Legal proceedings

An important part of the prosecutor’s work is preparation and representation in court. Most prosecutors spend at least one or two days a week in court.

Through the decision to prosecute and the description of the offence that the prosecutor gives, he/she sets the framework for the criminal action.

During the course of the trial, the prosecutor is a party in the action. The prosecutor asserts during the trial that a certain person has committed a certain offence, after which the court judges whether or not this is in fact the case.

The task of the prosecutor during the trial is to prove that the offence has been committed. If the suspect denies committing the offence, the prosecutor has to present so much evidence that it is deemed proven without reasonable doubt that the assertions are in fact true. The prosecutor must, however, be objective, and shall also present any evidence that is in the suspect’s favour.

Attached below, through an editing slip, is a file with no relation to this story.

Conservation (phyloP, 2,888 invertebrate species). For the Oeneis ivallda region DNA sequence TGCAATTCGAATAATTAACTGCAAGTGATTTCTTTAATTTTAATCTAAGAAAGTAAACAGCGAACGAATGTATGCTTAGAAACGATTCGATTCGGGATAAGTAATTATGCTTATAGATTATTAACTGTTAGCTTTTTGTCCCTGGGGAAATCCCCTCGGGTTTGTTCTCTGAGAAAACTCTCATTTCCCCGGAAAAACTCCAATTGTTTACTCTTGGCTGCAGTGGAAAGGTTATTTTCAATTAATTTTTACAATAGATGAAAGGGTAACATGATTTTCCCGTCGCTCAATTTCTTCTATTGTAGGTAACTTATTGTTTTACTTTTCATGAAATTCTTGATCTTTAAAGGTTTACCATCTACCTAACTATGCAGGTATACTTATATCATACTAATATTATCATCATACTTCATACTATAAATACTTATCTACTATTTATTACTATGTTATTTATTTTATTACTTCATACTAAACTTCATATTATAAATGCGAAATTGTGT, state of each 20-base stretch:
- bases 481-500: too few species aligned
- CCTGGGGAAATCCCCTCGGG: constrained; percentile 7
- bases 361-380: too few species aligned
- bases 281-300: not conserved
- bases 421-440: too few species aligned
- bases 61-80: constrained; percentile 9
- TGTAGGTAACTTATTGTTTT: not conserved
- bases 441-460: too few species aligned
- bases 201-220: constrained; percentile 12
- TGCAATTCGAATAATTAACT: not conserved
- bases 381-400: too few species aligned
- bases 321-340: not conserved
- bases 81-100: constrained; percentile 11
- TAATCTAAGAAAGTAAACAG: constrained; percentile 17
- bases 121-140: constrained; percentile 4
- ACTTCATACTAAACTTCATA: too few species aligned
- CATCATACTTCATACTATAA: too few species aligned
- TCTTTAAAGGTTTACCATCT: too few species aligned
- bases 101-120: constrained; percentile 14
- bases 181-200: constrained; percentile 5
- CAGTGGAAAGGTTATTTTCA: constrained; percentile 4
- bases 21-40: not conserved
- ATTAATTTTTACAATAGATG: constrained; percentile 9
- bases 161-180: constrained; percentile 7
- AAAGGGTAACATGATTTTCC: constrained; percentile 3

If any new information is presented during the course of the trial that changes the case, the prosecutor may need to reconsider the question of prosecution. In exceptional cases the charges may be dropped during the course of an ongoing trial.

The prosecutor plays a very active role in court.